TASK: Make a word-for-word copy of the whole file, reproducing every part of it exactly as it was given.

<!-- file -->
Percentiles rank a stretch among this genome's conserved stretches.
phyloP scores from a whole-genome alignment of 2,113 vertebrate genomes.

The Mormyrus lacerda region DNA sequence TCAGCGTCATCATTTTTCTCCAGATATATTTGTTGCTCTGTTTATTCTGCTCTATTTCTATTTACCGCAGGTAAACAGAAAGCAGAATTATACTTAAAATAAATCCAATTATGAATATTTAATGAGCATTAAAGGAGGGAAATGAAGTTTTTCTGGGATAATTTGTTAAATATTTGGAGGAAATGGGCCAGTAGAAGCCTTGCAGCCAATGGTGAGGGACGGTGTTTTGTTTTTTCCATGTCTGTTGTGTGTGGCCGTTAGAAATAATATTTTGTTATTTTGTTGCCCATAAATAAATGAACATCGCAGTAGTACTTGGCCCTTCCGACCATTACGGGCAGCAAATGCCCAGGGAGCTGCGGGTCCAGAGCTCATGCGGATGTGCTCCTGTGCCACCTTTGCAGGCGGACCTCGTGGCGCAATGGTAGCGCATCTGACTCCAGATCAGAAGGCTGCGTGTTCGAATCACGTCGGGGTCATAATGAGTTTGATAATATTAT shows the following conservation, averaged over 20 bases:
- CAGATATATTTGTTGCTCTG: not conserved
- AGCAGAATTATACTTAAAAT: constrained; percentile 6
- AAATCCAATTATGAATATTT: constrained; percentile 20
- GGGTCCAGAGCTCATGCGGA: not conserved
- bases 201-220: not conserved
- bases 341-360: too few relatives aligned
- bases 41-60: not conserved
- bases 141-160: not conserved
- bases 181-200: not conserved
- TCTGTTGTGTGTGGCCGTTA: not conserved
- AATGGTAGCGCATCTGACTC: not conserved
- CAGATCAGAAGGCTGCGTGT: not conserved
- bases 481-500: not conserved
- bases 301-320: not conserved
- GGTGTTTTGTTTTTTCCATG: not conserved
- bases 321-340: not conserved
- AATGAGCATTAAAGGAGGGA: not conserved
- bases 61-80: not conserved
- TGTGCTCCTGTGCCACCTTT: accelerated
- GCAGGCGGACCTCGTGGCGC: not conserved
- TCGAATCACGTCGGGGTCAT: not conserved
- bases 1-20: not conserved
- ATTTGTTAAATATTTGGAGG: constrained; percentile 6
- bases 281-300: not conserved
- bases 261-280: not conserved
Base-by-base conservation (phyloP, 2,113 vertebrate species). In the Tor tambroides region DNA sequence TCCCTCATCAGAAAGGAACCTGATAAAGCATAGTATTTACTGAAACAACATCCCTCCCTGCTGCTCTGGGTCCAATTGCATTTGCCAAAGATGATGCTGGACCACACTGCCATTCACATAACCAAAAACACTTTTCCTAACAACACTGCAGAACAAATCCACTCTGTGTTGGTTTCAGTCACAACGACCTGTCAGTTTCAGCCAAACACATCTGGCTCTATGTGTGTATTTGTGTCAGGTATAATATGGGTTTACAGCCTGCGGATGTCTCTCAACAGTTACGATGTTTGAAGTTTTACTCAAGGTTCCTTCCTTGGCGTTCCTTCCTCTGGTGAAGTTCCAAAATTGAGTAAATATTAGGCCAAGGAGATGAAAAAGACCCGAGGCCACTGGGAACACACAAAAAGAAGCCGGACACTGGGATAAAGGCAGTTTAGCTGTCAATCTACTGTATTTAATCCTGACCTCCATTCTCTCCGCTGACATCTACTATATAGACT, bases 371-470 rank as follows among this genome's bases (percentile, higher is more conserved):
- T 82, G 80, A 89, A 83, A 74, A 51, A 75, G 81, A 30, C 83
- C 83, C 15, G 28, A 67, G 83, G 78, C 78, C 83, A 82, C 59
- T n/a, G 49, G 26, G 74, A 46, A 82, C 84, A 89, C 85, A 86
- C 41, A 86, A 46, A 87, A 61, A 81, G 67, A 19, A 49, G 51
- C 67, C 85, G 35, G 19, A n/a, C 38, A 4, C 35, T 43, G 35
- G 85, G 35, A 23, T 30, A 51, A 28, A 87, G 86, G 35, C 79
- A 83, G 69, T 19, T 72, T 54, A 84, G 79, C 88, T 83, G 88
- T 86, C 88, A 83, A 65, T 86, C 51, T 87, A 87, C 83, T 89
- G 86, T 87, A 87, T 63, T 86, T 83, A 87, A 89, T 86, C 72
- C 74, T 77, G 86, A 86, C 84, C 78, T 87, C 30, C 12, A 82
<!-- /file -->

Percentiles rank a stretch among this genome's conserved stretches.
phyloP scores from a whole-genome alignment of 2,113 vertebrate genomes.

The Mormyrus lacerda region DNA sequence TCAGCGTCATCATTTTTCTCCAGATATATTTGTTGCTCTGTTTATTCTGCTCTATTTCTATTTACCGCAGGTAAACAGAAAGCAGAATTATACTTAAAATAAATCCAATTATGAATATTTAATGAGCATTAAAGGAGGGAAATGAAGTTTTTCTGGGATAATTTGTTAAATATTTGGAGGAAATGGGCCAGTAGAAGCCTTGCAGCCAATGGTGAGGGACGGTGTTTTGTTTTTTCCATGTCTGTTGTGTGTGGCCGTTAGAAATAATATTTTGTTATTTTGTTGCCCATAAATAAATGAACATCGCAGTAGTACTTGGCCCTTCCGACCATTACGGGCAGCAAATGCCCAGGGAGCTGCGGGTCCAGAGCTCATGCGGATGTGCTCCTGTGCCACCTTTGCAGGCGGACCTCGTGGCGCAATGGTAGCGCATCTGACTCCAGATCAGAAGGCTGCGTGTTCGAATCACGTCGGGGTCATAATGAGTTTGATAATATTAT shows the following conservation, averaged over 20 bases:
- CAGATATATTTGTTGCTCTG: not conserved
- AGCAGAATTATACTTAAAAT: constrained; percentile 6
- AAATCCAATTATGAATATTT: constrained; percentile 20
- GGGTCCAGAGCTCATGCGGA: not conserved
- bases 201-220: not conserved
- bases 341-360: too few relatives aligned
- bases 41-60: not conserved
- bases 141-160: not conserved
- bases 181-200: not conserved
- TCTGTTGTGTGTGGCCGTTA: not conserved
- AATGGTAGCGCATCTGACTC: not conserved
- CAGATCAGAAGGCTGCGTGT: not conserved
- bases 481-500: not conserved
- bases 301-320: not conserved
- GGTGTTTTGTTTTTTCCATG: not conserved
- bases 321-340: not conserved
- AATGAGCATTAAAGGAGGGA: not conserved
- bases 61-80: not conserved
- TGTGCTCCTGTGCCACCTTT: accelerated
- GCAGGCGGACCTCGTGGCGC: not conserved
- TCGAATCACGTCGGGGTCAT: not conserved
- bases 1-20: not conserved
- ATTTGTTAAATATTTGGAGG: constrained; percentile 6
- bases 281-300: not conserved
- bases 261-280: not conserved
Base-by-base conservation (phyloP, 2,113 vertebrate species). In the Tor tambroides region DNA sequence TCCCTCATCAGAAAGGAACCTGATAAAGCATAGTATTTACTGAAACAACATCCCTCCCTGCTGCTCTGGGTCCAATTGCATTTGCCAAAGATGATGCTGGACCACACTGCCATTCACATAACCAAAAACACTTTTCCTAACAACACTGCAGAACAAATCCACTCTGTGTTGGTTTCAGTCACAACGACCTGTCAGTTTCAGCCAAACACATCTGGCTCTATGTGTGTATTTGTGTCAGGTATAATATGGGTTTACAGCCTGCGGATGTCTCTCAACAGTTACGATGTTTGAAGTTTTACTCAAGGTTCCTTCCTTGGCGTTCCTTCCTCTGGTGAAGTTCCAAAATTGAGTAAATATTAGGCCAAGGAGATGAAAAAGACCCGAGGCCACTGGGAACACACAAAAAGAAGCCGGACACTGGGATAAAGGCAGTTTAGCTGTCAATCTACTGTATTTAATCCTGACCTCCATTCTCTCCGCTGACATCTACTATATAGACT, bases 371-470 rank as follows among this genome's bases (percentile, higher is more conserved):
- T 82, G 80, A 89, A 83, A 74, A 51, A 75, G 81, A 30, C 83
- C 83, C 15, G 28, A 67, G 83, G 78, C 78, C 83, A 82, C 59
- T n/a, G 49, G 26, G 74, A 46, A 82, C 84, A 89, C 85, A 86
- C 41, A 86, A 46, A 87, A 61, A 81, G 67, A 19, A 49, G 51
- C 67, C 85, G 35, G 19, A n/a, C 38, A 4, C 35, T 43, G 35
- G 85, G 35, A 23, T 30, A 51, A 28, A 87, G 86, G 35, C 79
- A 83, G 69, T 19, T 72, T 54, A 84, G 79, C 88, T 83, G 88
- T 86, C 88, A 83, A 65, T 86, C 51, T 87, A 87, C 83, T 89
- G 86, T 87, A 87, T 63, T 86, T 83, A 87, A 89, T 86, C 72
- C 74, T 77, G 86, A 86, C 84, C 78, T 87, C 30, C 12, A 82